Intro to a new short-story I am working on.
The word ‘party’ had the same meaning as ‘circus’ to me. Yet I stood there, stooped in a doll-house doorway, clutching a miniature bottle of wine and shrunken flowers. I rang the bell with my scythe-like finger, but noticed the door was ajar. As I entered, I knocked over side-table heirlooms, elbowed hanging picture frames and scuffed the freshly painted hallway walls. I heard boisterous chatter soften in the kitchen as the other guests felt my Jurassic Park footsteps approach, their gin and tonics clinking violently in their hands. All moisture evaporated from my mouth. My tongue, the size of a T-bone steak, became as arid as Bolivian salt-flats.
Roll-up, roll-up, the tallest man to ever live had arrived. An ironic cheer rose up as I stepped into the harsh light of the kitchen; hands scurried for smartphones to text, to snap, to WhattsApp. My attendance had to be documented immediately.
It was rare that I made a public appearance these days. I still took the odd bung for a television spot. A chat show here, a small role in Doctor Who there. But I had sworn to never accept another invite to a house party. They always followed the same depressing format.
After the initial excitement of my arrival, once everyone had taken disappointing selfies in which it was impossible to frame both their animated grins and my huge sullen face, an awkward period followed. My novelty wore off and everyone returned to the conversations they were having before my nine foot frame entered the room like a praying mantis.
Normalcy resumed and I was left alone, the flowers I brought wilting in my cumbersome hands. People seemed aware of me in the corner of their vision, and they stole reaffirming glances between grasps of Dorrito’s and scoops of punch. But no one felt urged to converse until they had drunk enough to throw their inhibitions overboard. That’s just how these things went.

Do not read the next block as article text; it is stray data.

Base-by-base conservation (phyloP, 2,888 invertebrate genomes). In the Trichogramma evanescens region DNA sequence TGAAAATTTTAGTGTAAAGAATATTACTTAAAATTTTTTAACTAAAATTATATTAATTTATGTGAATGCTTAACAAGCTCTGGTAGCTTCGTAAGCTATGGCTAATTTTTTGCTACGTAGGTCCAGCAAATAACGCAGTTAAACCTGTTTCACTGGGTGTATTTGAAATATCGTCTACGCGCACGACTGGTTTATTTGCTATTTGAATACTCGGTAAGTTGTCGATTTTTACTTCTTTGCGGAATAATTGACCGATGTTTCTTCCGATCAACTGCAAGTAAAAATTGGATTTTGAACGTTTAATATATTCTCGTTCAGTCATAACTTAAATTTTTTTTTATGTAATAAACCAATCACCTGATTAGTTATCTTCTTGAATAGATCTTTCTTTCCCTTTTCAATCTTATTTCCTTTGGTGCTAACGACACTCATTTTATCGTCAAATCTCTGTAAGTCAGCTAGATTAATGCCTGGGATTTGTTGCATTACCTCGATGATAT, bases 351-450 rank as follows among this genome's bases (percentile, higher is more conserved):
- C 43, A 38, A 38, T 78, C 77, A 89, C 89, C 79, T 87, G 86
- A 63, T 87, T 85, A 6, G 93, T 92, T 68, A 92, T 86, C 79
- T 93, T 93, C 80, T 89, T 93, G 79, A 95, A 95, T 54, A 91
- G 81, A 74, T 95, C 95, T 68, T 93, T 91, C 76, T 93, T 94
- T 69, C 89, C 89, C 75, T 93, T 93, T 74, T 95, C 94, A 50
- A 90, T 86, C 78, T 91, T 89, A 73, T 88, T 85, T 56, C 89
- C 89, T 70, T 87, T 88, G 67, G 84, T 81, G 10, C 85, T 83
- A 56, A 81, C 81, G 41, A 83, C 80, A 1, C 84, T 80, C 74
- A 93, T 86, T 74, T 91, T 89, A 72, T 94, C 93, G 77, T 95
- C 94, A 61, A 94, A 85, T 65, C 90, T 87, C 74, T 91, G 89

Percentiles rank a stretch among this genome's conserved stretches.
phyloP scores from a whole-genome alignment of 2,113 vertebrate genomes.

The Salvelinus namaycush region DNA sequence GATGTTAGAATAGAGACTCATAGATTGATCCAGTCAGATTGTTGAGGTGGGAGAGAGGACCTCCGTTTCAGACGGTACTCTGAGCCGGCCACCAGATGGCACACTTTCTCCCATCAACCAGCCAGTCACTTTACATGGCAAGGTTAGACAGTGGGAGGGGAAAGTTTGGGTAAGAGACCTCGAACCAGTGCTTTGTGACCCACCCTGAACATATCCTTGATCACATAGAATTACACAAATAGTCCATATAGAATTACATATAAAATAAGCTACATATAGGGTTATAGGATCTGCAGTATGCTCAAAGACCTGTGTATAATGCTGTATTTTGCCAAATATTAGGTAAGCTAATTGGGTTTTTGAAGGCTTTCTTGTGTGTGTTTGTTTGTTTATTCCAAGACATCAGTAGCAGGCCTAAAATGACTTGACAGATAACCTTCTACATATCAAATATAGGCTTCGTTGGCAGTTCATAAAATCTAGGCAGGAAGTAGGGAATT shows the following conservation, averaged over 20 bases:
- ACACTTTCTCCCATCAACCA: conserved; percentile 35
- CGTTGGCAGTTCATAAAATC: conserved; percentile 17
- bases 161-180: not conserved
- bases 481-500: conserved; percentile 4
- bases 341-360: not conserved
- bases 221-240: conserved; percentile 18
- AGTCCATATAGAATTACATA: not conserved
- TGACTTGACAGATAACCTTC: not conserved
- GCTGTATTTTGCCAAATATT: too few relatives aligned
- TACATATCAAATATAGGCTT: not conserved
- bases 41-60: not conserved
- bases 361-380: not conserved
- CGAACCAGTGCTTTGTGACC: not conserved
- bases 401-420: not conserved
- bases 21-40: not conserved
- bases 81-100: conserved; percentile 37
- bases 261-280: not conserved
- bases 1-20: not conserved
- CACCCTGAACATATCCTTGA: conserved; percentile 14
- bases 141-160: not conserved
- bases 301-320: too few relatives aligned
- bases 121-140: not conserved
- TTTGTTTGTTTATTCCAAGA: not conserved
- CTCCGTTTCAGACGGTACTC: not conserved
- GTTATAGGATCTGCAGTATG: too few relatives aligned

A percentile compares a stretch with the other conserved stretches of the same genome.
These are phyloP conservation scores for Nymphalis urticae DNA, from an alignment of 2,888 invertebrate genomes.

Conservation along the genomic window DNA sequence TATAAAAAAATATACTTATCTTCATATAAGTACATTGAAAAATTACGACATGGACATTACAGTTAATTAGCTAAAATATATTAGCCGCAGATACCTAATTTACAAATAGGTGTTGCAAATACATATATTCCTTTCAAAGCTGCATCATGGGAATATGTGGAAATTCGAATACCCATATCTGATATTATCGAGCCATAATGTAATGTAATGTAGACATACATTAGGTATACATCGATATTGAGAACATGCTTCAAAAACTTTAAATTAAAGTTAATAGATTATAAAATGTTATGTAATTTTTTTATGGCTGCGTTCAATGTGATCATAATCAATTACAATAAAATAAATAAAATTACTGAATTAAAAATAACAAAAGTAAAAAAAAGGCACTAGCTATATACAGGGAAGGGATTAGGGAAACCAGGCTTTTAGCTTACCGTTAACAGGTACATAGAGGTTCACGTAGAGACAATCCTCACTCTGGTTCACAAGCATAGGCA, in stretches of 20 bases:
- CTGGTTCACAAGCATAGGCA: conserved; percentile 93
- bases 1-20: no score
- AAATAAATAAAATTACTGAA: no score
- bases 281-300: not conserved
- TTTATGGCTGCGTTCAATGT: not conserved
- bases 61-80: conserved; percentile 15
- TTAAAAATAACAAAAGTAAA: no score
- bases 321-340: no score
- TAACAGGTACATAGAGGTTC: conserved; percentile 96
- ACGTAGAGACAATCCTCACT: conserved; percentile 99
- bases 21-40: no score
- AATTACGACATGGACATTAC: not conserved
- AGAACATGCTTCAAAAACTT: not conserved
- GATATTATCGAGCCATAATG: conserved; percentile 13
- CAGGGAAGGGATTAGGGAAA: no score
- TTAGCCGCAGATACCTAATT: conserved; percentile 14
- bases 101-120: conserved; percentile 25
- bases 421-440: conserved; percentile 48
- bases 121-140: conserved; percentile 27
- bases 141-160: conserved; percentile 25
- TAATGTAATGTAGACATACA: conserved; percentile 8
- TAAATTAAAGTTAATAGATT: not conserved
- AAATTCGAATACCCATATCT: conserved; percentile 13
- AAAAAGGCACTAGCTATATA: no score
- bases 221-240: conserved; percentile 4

‘Don’t you drink, mate?’ asked a surly gentleman, dressed in untucked shirt and jeans. He had a larger-than-average forehead (the most prominent feature of the human face from my viewing gallery).
‘There isn’t much point,’ I replied. ‘I would need to drink every unit of alcohol under this roof to feel the slightest effect.’
‘Oh. That’s a shame.’ And with that he left, grinning excitedly with story to tell his friends.
I had already spotted the drunk girl at the party. There was always one. She was hanging onto the kitchen worktop like she was riding out a storm at the bow of a fishing boat. I knew she would approach me soon enough. I braced myself.
My mother convinced me to go tonight. You see, next month is my twenty-second birthday and that held quite some significance to me and my family. Robert Wadlow, the previous tallest man to ever live, had the same affliction as me: an overactive pituitary gland which pumped out abnormal levels of growth hormone, as if stress-testing the human body to discover it’s breaking point. Robert Wadlow did not stop growing until the day he died, on July 15th, 1940. He was twenty-two years of age.